When I was growing up I thought I was a pioneer. Whenever we had to do something hard, my dad would tell my sisters and I that we were pioneer women and that we were strong and we could do anything. We even had a quilt that we called the pioneer blanket. (I don’t have any idea why it was called the pioneer blanket. As I am the youngest in my family, the name must have come about sometime before I can remember, but I’ve never thought to ask anyone). Whenever the power would go out we would light candles and cuddle under our pioneer blanket and tell stories or listen to my dad read, or just giggle and have an excellent time. My ancestors were pioneers who came across the plains and so I guess that I have pioneer blood in me. I grew up in the mountains: camping, backpacking, hiking, cross country skiing, making fires, and doing all that kind of great outdoor stuff. When I got a little older I learned to ride horses, tie knots, sew, and even shoot guns. Besides all this fun outdoor stuff, I’ve always been especially independent. Both my parents worked and my whole family was always pretty busy, so I just learned to take care of myself. I even lived on my own, basically in my car or staying at friends’ houses during the summer before my senior year of high school, while working two jobs and participating in drill team and student council. By now you’re probably thinking that I should stop bragging and get to the point. Be patient, I’m getting there. The point of telling you all of this is that basically I’ve always thought of my self as self-sufficient and able to take care of myself.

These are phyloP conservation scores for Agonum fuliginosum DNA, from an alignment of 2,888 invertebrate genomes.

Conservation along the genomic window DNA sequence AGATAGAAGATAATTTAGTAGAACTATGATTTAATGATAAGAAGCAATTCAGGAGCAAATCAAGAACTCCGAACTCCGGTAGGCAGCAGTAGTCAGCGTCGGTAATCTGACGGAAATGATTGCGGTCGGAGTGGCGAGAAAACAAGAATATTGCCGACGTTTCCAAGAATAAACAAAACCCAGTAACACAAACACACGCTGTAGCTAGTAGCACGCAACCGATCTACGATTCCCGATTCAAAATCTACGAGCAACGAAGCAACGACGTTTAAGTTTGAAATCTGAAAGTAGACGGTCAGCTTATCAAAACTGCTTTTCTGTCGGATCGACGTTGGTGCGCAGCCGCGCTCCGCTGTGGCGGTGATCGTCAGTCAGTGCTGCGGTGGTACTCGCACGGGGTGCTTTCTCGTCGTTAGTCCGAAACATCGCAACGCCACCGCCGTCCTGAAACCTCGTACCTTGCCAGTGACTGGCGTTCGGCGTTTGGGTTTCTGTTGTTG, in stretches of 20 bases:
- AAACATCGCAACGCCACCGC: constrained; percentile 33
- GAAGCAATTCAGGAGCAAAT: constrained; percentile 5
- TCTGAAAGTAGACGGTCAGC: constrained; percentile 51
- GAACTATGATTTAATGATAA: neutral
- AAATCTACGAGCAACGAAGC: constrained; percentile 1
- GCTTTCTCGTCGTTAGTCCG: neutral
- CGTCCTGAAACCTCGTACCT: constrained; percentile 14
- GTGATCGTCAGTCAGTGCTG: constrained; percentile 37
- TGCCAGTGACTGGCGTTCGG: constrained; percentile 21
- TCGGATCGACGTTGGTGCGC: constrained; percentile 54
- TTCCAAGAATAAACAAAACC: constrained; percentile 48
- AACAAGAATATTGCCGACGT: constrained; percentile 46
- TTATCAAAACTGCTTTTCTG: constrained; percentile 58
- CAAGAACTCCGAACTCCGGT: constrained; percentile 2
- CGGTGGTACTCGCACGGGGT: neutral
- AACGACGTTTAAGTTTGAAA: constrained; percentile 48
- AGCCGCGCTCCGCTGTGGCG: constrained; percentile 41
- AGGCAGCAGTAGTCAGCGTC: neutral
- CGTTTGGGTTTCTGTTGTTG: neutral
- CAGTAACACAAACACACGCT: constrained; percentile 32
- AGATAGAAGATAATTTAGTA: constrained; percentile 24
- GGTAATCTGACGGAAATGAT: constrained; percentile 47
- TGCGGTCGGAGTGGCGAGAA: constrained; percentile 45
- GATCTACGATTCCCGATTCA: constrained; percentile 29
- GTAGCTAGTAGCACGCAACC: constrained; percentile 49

Ever since I’ve been with Jerry and especially since we moved to Georgia, my life has been very different. He helps me so much and I’ve really learned to rely on him, probably even too much. Before he left this past summer, I had a really hard time almost every day when he would leave for work. I just felt like I couldn’t handle things on my own, and it really bothered me. A pioneer woman wouldn’t cry just because her husband was going to work for the day. When he left for the summer, the first few weeks were extremely hard. Luckily I had a lot of help and as the summer went on I finally started feeling like I was handling things alright and even sometimes like I was succeeding. By the end of the summer I finally started feeling a bit like my old pioneer self again.
However since I was little there has always been one thing that I couldn’t do and felt embarrassed that a strong independent woman should be able to do. Drive a stick shift (manual transmission) car. My mom never learned and I always thought that was so out of character for her. She was the one dragging me and my sisters all over the mountains (by herself) and teaching me most of my pioneer “skills”. I’ve been taught on about four different occasions to drive a stick shift, but I’ve never had my own manual transmission car, so I never got enough practice to be able to do it smoothly. A few weeks ago Jerry bought an old little truck (with a manual transmission) for him to commute to work in. I have been a little apprehensive to drive it because it’s been about three years since I even attempted to drive a stick. Tonight I decided to drive to the store to get us a soda and to take the truck out for some practice. Jerry couldn’t go with me to help me because we have the boys and there isn’t exactly room for two car seats and two adults. Anyway, I did really well and I just couldn’t stop beaming with pride because I finally feel like I conquered this. I know it’s something small and silly, but that is exactly why it’s always bothered me that I couldn’t do it. So I challenge you to conquer something that you’ve always wanted to learn to do. Maybe even before the end of the year. Why wait until the New Year to start your new year’s resolutions? What is something that you’ve always wanted to be able to do?